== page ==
What is OCD?
We all experience that feeling of anxiousness or fear when we think we forgot to lock our car door or turn off the stove when we left our house. However, that little burst of obsessive-compulsive behavior that you experienced is not even close to what an individual diagnosed with Obsessive Compulsive Disorder endures on a daily basis. For those who have been diagnosed with Obsessive Compulsive Disorder, these feelings and behaviors are unwanted, uncontrollable, and very overwhelming.
Obsessive Compulsive Disorder, better known as OCD, is a mental health disorder in which individuals experience repetitive, obsessive thoughts and compulsive behaviors. Unfortunately, these thoughts and behaviors negatively affect the way these individuals live their lives and may influence the way they think, their decision making, and their social behavior. Many individuals suffering from OCD feel hopeless because they are incapable of overcoming these compulsive thoughts and behaviors, but have not been successful when it comes to accomplishing this task.
Obsessive Compulsive Disorder is said to effect 1% of the U.S. population and is present in both men and women. Many individuals begin to experience OCD around the age of 19, but there have been many reports of OCD being recorded in teens as young as 14 years of age.
What Causes OCD?
Although it is unclear of what exactly onsets Obsessive Compulsive Disorder, there are many factors that have been identified as causes of OCD. Some of these factors may include:
- Suffering with other mental health disorders
- Family history of OCD or mental health disorder
- Suffering from neglect
- Inadequate support network
- Undergoing stress
- Experiencing the loss of a loved one
Signs & Symptoms of OCD
The symptoms displayed by individuals suffering with OCD can be broken down into two categories: obsessive symptoms and compulsive symptoms. While some individuals may favor symptoms from just category, many may suffer with symptoms from both.
Obsessive symptoms are very invasive and in no way wanted by the individual. Obsessions can include repetitive and consistent thoughts, images, or urges, and can decrease a person’s ability to focus on anything else in life. Obsessions may also lead to severe stress and anxiety. Some symptoms of obsessions may include:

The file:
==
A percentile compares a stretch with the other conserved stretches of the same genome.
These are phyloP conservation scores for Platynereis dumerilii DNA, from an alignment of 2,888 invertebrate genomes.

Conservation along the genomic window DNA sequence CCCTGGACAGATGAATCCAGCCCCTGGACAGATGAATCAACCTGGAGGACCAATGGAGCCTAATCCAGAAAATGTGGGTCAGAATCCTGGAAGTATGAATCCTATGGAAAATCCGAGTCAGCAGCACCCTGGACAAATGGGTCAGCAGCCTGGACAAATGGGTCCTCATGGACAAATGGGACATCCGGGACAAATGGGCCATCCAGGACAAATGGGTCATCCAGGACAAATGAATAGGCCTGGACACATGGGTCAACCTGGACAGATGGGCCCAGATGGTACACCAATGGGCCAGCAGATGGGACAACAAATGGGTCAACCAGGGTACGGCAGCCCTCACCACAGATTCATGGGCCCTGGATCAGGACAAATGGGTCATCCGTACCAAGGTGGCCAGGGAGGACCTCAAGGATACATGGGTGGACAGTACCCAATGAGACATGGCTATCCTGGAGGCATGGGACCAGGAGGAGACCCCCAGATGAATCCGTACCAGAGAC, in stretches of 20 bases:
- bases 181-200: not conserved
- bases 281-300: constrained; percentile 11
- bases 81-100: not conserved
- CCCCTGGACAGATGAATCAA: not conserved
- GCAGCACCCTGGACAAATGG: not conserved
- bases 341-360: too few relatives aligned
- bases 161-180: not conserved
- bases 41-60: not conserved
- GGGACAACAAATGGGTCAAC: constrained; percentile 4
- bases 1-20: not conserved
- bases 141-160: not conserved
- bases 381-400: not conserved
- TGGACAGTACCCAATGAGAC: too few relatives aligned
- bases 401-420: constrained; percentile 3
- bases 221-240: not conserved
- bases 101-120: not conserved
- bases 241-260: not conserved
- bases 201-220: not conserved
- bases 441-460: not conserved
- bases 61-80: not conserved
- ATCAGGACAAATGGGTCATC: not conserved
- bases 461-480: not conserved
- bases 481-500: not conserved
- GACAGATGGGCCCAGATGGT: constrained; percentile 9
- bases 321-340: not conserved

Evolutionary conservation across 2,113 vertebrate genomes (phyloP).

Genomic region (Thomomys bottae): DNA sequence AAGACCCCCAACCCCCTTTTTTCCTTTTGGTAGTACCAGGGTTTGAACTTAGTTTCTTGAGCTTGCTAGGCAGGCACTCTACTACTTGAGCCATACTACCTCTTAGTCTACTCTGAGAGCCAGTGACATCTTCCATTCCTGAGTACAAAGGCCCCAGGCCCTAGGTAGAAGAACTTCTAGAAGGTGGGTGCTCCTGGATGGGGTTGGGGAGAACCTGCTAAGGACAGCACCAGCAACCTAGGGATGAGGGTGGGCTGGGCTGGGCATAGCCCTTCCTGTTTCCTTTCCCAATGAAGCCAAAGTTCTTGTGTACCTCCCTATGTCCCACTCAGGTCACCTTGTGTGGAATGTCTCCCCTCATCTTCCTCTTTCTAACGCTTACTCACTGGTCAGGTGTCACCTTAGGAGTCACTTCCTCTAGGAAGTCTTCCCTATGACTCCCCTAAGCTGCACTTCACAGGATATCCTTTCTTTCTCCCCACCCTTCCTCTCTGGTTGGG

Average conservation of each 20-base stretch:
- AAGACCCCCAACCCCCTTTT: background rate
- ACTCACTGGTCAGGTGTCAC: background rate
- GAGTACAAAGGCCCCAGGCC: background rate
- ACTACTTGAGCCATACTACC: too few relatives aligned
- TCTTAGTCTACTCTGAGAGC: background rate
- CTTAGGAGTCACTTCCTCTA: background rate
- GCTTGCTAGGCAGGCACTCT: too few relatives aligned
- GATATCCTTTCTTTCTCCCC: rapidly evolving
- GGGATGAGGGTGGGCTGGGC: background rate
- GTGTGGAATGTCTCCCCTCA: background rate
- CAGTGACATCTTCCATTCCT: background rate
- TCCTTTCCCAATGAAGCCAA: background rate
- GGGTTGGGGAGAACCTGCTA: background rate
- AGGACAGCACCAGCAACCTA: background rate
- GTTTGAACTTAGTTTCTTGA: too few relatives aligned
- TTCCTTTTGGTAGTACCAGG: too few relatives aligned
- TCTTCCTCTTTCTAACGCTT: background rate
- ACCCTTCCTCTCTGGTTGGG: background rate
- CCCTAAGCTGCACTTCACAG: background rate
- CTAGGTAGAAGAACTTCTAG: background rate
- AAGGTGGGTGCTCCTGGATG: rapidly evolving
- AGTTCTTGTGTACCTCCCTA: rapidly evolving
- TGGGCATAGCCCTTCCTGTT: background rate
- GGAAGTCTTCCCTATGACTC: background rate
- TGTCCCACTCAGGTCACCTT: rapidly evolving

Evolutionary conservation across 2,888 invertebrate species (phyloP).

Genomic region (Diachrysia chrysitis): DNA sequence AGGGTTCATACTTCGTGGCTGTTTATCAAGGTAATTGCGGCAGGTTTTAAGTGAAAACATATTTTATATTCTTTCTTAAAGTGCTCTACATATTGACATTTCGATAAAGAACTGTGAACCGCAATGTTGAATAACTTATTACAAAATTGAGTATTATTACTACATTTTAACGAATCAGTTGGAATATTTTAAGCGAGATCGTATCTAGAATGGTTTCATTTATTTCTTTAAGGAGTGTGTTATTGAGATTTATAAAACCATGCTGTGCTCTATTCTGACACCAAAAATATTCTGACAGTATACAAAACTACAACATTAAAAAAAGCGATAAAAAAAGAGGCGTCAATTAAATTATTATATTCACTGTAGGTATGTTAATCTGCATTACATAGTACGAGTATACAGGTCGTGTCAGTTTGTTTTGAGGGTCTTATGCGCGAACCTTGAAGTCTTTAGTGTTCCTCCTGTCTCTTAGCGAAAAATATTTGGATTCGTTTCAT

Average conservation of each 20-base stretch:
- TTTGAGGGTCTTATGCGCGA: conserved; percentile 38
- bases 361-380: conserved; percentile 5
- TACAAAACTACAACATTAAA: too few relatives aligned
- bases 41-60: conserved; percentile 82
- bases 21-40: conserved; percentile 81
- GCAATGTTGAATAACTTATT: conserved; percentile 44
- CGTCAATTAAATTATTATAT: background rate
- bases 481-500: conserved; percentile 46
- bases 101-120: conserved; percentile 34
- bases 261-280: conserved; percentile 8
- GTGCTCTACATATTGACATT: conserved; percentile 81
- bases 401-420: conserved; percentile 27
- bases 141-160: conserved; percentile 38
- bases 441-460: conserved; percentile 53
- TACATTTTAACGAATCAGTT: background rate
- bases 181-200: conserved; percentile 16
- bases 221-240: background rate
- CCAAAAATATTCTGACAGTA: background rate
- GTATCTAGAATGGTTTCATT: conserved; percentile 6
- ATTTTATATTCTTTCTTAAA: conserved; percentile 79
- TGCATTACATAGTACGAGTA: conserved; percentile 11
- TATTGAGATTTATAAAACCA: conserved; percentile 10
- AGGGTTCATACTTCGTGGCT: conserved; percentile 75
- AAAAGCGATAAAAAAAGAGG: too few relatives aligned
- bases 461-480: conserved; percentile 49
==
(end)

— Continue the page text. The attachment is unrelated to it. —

- Suffering from undesirable thoughts
- Experiencing graphic, disturbing thoughts
- Seeing inappropriate thoughts in one’s mind that may be religious or sexual
- Suffering from excessive concerns that have to do with symmetry or arrangement of things
- Constantly worrying about germs or contamination of things
- Experiencing aggressive impulses
Compulsive symptoms are characterized by unusual behaviors that make people feel as though they are forced to perform even though they do not want to. When the compulsion to act on these behaviors comes about, individuals who suffer with OCD feel powerless and cannot avoid acting on these behaviors. If they do not act on these behaviors, they will experience high levels of stress and anxiety. Some examples of compulsive symptoms can include:
- Checking and re-checking certain tasks to ensure they have been completed
- The inability to stop repeating a task or word, such as turning a light switch on or off a certain amount of times before leaving a room
- Feeling compelled to touch objects a certain amount of times or a certain way
- Feeling the need to constantly rearrange things, such as your office desk or home furniture
- Having difficulties with throwing away items, also known as hoarding
- Engaging in behaviors excessively, such as bathing or cleaning
Long-Term Effects of OCD
When individuals are denied of or do not receive the proper treatment for their OCD, long-term effects will occur that can be damaging. In addition, when proper treatment is not received, the OCD symptoms that the individual suffers with will begin to intensify, which will lead to even more disturbances and issues in their life. The effects of untreated symptoms on OCD may include:
- Inability to meet employment expectations
- Isolation from others and flawed relationships
- Alienation from friends and family members
- Self-inflicted injuries
- Suicidal thoughts and behaviors
- Developing an addiction to drugs or alcohol
- Development of other mental health disorders, such as depression
Getting OCD treatment at FHE Health
Here at FHE Health, we pride ourselves in being on the forefront of mental health care, offering cutting-edge approaches that integrate the medical, psychiatric, and clinical components of treatment, such as our Neuro-Rehabilitative Services. We firmly believe that any mental health disorder diagnosis should be quantifiable and that the recommended treatments for our patients have been proven effective.
While other treatment centers diagnose based only the description of symptoms, also known as “guess work,” we utilize a series of biometrics, based on brain imaging, genetic blood testing, and other advanced protocols to provide our patients with a full interpretation of their condition. These biometrics and diagnostic tools are used to scientifically track the progression of treatment and even predict when our patients will experience a “flare-up” with their disorder. By using state-of-the-art systems, like our qEEG-guided Neurofeedback, we are able to personalize each patients’ treatment plan to fit their specific needs. In order to satisfy the needs of each patient, we offer an 8-Tier Neuro-Rehabilitative treatment program which includes:
- Comprehensive Neuro-Psychological Testing
- Heart Rate Variability & Biosound Monitoring
- Quantitative Electroencephalography (qEEG)
- QEEG-Guided Neurofeedback Training
- Electrical Nerve Stimulation Therapy
- High Frequency Pulsed Electromagnetic Stimulation Therapy
- Deep Brain Stimulation Therapy
- Computerized Cognitive Brain Training